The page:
I grow under the sun. When I am not writing code, I am either drinking wine or drinking tea (with these little cups). Cheese is my bread and tracking everything in Emacs is my cheese.
P.S. d12frosted means dice with 12 sides from the Chessex™ frosted series. I used to play. Just a little bit.
They say functional programming has many essences and the composition is one of
them. Thanks to the wonderful dot operator, we know how to compose functions
a -> b and
b -> c to get a function
a -> c. But in some cases
functions are not that simple and it becomes tricky to compose them nicely.
valid :: a -> Bool = \a -> check1 a && (check2 a || check3 a) valid where check1 = undefined :: a -> Bool = undefined :: a -> Bool check2 = undefined :: a -> Bool check3
It would be lovely to express it in a more declarative way by abstracting away function application and result combination.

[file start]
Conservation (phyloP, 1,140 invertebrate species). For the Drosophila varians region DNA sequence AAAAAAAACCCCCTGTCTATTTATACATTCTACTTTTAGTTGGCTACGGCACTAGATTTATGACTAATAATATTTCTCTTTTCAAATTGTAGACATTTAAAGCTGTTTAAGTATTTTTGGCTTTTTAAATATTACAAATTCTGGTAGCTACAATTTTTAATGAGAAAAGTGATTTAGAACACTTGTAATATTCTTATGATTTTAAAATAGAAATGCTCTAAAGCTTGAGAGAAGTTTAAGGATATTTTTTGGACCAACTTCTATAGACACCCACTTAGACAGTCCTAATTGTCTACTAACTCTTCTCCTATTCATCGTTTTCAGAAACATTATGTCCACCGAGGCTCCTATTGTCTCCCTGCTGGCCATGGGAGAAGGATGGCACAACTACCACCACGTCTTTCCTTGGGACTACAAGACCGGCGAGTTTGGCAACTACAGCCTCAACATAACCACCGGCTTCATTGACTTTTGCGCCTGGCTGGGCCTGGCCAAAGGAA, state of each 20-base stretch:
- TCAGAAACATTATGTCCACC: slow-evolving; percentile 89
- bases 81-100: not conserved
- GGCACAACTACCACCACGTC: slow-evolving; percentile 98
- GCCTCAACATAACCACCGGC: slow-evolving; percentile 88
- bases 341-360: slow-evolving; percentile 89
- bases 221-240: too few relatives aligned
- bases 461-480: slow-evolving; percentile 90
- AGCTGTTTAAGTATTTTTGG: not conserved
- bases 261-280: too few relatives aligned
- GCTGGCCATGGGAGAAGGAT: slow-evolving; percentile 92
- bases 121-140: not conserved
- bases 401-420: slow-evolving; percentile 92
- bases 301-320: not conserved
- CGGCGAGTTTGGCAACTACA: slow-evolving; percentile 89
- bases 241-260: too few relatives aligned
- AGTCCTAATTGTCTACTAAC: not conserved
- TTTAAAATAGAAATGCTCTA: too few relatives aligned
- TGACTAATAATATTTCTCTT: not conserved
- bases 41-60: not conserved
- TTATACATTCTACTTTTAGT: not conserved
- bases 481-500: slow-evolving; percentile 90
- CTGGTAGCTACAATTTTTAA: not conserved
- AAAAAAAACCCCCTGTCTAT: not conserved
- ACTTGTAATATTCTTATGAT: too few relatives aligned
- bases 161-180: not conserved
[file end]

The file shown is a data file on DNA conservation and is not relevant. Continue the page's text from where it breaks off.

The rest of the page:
valid :: a -> Bool = check1 .&& (check2 .|| check3) valid (.&&) :: (a -> Bool) -> (a -> Bool) -> a -> Bool (.||) :: (a -> Bool) -> (a -> Bool) -> a -> Bool
Apart from implementing combinators for predicate composition, we want to avoid any runtime penalty from using abstractions. In this article we are going to implement the following functions and investigate how far we can go with abstractions until performance degrades. Or maybe it won’t degrade. Who knows?